The Southern Stereotype in the 19th and 20th Centuries. The Case of Sardinia
Following Italian unification, the North-South dichotomy which had for centuries been part of European tradition was reformulated in Italian culture, resulting in the definition of a homogeneous concept of the South and with it what is probably the most significant and persistent stereotype in the national collective imagination. This perspective stands as a constant in every text on Sardinia, since the national debate on the Southern Question placed the island firmly among the country's other Southern regions.
In the early 20th century the traditional stock of images and stereotypes characterising literary discourse became an essential reservoir of characters, situations and places for film-makers. Following the method of imagology, this paper focuses on the strategies used in representing the stereotype of the South in the cinema, specifically in the film Cainà. L’isola e il continente (Righelli 1922). The working hypothesis is that films confirmed the centrality of the North-South dichotomy as the creative engine in the Italian cinematic imagination and the identification of Sardinian society with the South perceived as a model of archaic and primitive civilisation. Depicting Sardinia in accordance with an interpretative scheme considered absolute and unchanging, the new art form followed a route already laid down in literature. In addition, in a cultural phase dominated by the need to develop and disseminate a national consciousness, it contributed to the production of images and symbols standing in open contradiction to the ideal of a united Italy, revealing the contradictions that the Risorgimento had created rather than resolve.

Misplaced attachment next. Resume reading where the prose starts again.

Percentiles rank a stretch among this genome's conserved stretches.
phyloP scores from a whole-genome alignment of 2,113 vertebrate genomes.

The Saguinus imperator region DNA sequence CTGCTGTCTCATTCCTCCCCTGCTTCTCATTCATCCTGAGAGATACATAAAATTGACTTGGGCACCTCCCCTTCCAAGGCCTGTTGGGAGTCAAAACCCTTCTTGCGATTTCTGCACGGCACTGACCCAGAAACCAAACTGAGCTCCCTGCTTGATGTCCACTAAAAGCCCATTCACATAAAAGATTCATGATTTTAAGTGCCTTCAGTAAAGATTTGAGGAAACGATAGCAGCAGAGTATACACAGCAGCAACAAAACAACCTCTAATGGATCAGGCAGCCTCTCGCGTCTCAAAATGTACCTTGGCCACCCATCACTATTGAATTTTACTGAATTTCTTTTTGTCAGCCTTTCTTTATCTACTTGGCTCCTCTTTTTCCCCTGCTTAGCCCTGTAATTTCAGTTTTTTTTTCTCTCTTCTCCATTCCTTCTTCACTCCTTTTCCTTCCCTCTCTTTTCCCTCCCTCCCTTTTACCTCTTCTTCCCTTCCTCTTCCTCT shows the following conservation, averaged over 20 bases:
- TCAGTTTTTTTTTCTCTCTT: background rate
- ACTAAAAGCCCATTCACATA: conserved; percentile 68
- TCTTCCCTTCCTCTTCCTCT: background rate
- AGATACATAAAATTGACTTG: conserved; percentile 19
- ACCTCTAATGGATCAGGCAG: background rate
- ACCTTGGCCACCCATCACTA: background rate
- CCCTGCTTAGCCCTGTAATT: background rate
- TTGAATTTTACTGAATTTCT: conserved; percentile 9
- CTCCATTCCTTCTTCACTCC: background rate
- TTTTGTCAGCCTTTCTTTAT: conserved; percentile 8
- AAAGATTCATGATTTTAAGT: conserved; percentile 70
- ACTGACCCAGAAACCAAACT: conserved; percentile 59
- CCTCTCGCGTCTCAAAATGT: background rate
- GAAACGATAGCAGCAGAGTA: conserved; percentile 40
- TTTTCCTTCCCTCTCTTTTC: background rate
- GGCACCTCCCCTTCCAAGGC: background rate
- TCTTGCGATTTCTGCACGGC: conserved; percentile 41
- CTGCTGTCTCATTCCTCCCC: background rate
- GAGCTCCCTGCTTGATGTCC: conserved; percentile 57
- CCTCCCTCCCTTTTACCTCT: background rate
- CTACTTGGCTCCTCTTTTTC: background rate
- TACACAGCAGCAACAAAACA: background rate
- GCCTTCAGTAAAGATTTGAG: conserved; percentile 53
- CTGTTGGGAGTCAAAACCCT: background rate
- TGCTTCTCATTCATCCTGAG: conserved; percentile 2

How to Cite:
Urban, M.B., 2011. Lo stereotipo del Sud fra Otto e Novecento. Il caso della Sardegna. Incontri. Rivista europea di studi italiani, 26(2), pp.50–63. DOI: http://doi.org/10.18352/incontri.834